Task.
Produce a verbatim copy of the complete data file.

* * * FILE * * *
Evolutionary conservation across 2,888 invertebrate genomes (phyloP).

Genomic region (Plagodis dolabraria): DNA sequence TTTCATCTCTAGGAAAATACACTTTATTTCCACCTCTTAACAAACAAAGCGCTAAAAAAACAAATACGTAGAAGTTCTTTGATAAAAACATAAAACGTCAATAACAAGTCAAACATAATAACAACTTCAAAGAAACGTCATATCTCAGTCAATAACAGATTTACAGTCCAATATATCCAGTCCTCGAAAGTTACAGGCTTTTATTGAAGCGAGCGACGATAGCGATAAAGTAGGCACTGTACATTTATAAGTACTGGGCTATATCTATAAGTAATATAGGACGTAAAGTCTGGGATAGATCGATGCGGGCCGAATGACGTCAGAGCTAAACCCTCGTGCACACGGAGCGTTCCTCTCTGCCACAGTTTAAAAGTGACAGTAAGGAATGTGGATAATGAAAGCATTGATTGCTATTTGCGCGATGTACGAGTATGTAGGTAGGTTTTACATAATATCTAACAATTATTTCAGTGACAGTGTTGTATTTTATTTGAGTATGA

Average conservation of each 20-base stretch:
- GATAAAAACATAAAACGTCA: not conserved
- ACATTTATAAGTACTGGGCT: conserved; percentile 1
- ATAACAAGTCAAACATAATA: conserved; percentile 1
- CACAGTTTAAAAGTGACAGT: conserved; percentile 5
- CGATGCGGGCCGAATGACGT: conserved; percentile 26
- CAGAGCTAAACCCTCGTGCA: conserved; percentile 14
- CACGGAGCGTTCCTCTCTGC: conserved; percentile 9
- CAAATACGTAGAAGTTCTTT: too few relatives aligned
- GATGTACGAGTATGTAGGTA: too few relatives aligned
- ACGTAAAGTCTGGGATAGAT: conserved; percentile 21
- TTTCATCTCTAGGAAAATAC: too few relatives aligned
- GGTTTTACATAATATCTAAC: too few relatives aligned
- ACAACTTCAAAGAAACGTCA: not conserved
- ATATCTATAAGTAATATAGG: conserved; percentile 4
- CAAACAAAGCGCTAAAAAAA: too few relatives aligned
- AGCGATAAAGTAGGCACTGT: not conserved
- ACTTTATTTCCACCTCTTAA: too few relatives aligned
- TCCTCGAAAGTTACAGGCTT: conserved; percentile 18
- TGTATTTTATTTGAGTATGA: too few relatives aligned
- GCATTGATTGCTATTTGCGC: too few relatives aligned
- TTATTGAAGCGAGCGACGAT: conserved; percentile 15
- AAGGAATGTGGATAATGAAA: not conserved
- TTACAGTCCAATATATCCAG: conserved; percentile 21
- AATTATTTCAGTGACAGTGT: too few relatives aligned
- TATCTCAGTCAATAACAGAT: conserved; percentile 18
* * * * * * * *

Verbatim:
Evolutionary conservation across 2,888 invertebrate genomes (phyloP).

Genomic region (Plagodis dolabraria): DNA sequence TTTCATCTCTAGGAAAATACACTTTATTTCCACCTCTTAACAAACAAAGCGCTAAAAAAACAAATACGTAGAAGTTCTTTGATAAAAACATAAAACGTCAATAACAAGTCAAACATAATAACAACTTCAAAGAAACGTCATATCTCAGTCAATAACAGATTTACAGTCCAATATATCCAGTCCTCGAAAGTTACAGGCTTTTATTGAAGCGAGCGACGATAGCGATAAAGTAGGCACTGTACATTTATAAGTACTGGGCTATATCTATAAGTAATATAGGACGTAAAGTCTGGGATAGATCGATGCGGGCCGAATGACGTCAGAGCTAAACCCTCGTGCACACGGAGCGTTCCTCTCTGCCACAGTTTAAAAGTGACAGTAAGGAATGTGGATAATGAAAGCATTGATTGCTATTTGCGCGATGTACGAGTATGTAGGTAGGTTTTACATAATATCTAACAATTATTTCAGTGACAGTGTTGTATTTTATTTGAGTATGA

Average conservation of each 20-base stretch:
- GATAAAAACATAAAACGTCA: not conserved
- ACATTTATAAGTACTGGGCT: conserved; percentile 1
- ATAACAAGTCAAACATAATA: conserved; percentile 1
- CACAGTTTAAAAGTGACAGT: conserved; percentile 5
- CGATGCGGGCCGAATGACGT: conserved; percentile 26
- CAGAGCTAAACCCTCGTGCA: conserved; percentile 14
- CACGGAGCGTTCCTCTCTGC: conserved; percentile 9
- CAAATACGTAGAAGTTCTTT: too few relatives aligned
- GATGTACGAGTATGTAGGTA: too few relatives aligned
- ACGTAAAGTCTGGGATAGAT: conserved; percentile 21
- TTTCATCTCTAGGAAAATAC: too few relatives aligned
- GGTTTTACATAATATCTAAC: too few relatives aligned
- ACAACTTCAAAGAAACGTCA: not conserved
- ATATCTATAAGTAATATAGG: conserved; percentile 4
- CAAACAAAGCGCTAAAAAAA: too few relatives aligned
- AGCGATAAAGTAGGCACTGT: not conserved
- ACTTTATTTCCACCTCTTAA: too few relatives aligned
- TCCTCGAAAGTTACAGGCTT: conserved; percentile 18
- TGTATTTTATTTGAGTATGA: too few relatives aligned
- GCATTGATTGCTATTTGCGC: too few relatives aligned
- TTATTGAAGCGAGCGACGAT: conserved; percentile 15
- AAGGAATGTGGATAATGAAA: not conserved
- TTACAGTCCAATATATCCAG: conserved; percentile 21
- AATTATTTCAGTGACAGTGT: too few relatives aligned
- TATCTCAGTCAATAACAGAT: conserved; percentile 18